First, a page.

Rowan Students Tackle ‘Music of Social Justice’ in Concert Series


University band director Joseph Higgins said the works are intended to connect audiences, students, and faculty on topics that are relevant and that can be difficult to put into words.

By Matt Skoufalos | February 19, 2018

Rowan University Band Director Joseph Higgins leads the wind ensemble in rehearsal. Credit: Matt Skoufalos.

It’s Presidents Day, and the Rowan University wind ensemble is picking its way through Leonard Bernstein’s Slava! A Political Overture in a practice room at the Glassboro campus.

Band Director Joseph Higgins leans in once or twice, adjusting a piccolo here, a trumpet there, settling on which parts of the score should be voiced by which instruments in the room.

Written for the National Symphony Orchestra in 1977, the original composition included political speeches and crowd noises. Forty-one years later, Higgins’ students are splicing in updated cuts from people like Hillary Clinton and Donald Trump.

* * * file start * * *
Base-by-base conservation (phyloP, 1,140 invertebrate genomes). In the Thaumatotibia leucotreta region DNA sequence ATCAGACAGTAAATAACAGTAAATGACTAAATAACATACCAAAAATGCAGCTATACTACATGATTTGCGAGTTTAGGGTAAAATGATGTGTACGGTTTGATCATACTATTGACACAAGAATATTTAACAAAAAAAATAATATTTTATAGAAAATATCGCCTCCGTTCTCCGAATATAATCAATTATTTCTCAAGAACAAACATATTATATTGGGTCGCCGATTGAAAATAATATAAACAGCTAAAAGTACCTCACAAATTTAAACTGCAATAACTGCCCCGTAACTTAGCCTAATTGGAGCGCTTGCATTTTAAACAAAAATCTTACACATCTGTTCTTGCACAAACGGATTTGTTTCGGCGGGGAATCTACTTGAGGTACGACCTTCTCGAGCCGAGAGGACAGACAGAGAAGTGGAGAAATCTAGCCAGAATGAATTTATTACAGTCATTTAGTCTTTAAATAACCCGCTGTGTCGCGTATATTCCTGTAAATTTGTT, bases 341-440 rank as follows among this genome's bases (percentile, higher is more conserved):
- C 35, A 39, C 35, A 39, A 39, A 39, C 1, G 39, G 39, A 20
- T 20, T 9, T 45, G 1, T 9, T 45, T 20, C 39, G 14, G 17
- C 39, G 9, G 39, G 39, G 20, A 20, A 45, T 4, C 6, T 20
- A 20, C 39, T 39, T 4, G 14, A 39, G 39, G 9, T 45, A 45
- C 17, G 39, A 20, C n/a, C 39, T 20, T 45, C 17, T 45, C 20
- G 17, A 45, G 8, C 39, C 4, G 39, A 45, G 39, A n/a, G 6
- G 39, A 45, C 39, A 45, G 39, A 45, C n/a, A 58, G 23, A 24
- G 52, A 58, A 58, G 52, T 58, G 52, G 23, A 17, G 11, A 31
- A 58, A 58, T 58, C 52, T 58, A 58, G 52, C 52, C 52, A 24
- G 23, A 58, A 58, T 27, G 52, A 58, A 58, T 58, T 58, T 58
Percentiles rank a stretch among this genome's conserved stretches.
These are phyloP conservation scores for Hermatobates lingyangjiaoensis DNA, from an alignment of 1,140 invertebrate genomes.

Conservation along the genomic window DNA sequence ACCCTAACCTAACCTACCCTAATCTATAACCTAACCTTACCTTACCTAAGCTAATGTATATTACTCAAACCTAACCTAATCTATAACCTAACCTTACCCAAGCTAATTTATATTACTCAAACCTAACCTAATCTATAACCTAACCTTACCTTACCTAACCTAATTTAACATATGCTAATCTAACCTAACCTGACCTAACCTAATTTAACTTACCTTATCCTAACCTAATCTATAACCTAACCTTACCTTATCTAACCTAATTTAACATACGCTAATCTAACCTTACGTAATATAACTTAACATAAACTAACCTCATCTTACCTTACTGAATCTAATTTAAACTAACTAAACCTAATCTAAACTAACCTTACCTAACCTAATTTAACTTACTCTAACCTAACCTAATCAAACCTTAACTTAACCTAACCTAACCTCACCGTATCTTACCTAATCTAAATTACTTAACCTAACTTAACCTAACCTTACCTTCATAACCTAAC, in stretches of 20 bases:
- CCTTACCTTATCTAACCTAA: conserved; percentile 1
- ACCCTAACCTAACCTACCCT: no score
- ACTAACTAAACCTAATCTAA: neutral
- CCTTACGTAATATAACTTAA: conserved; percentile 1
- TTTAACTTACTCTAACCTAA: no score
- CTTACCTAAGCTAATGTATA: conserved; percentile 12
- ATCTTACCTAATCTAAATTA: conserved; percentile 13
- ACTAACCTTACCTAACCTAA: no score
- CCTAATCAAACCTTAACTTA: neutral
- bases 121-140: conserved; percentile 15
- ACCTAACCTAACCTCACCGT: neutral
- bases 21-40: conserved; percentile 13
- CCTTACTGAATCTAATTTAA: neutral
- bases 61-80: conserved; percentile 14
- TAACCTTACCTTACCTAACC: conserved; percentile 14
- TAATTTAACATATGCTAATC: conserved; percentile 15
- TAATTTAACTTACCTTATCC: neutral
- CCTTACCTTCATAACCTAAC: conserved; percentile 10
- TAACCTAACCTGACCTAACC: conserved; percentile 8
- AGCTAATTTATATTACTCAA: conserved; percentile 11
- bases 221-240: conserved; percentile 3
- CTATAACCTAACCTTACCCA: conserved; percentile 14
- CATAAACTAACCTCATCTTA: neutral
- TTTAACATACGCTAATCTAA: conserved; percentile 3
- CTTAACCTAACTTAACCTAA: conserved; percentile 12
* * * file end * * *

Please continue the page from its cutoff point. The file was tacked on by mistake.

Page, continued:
It’s just one of the many ways in which the group is working to draw contemporary parallels in the themes of the music for its spring concert series, “Music of Social Justice.”

“It started with us wanting to do any kind of broad theme that an entire college of performing arts could latch onto,” Higgins said. “I’ve been tired lately of going to band concerts where it’s just a bunch of pieces put together. It seemed like a waste of an opportunity to really explore some timely theme or social attitude with our students.

“It connects academically; obviously, it connects politically,” he said. “Every week there’s something happening in the news that can tie into one of the pieces of the theme.”

Those themes sprawl from immigration to labor equality to gender and civil rights. Many of the pieces of music will be unfamiliar to general audiences, but they fit a relevant contemporary context as well as a historic one.

Adolphus Hailstork’s American Guernica is a response to the 1963 16th Street Baptist Church bombing in Birmingham, Alabama, which killed four children attending Sunday school. Anthony Plog’s Magdalene is inspired by a Nashville, Tennessee-based recovery center for survivors of prostitution, drug abuse, and human trafficking.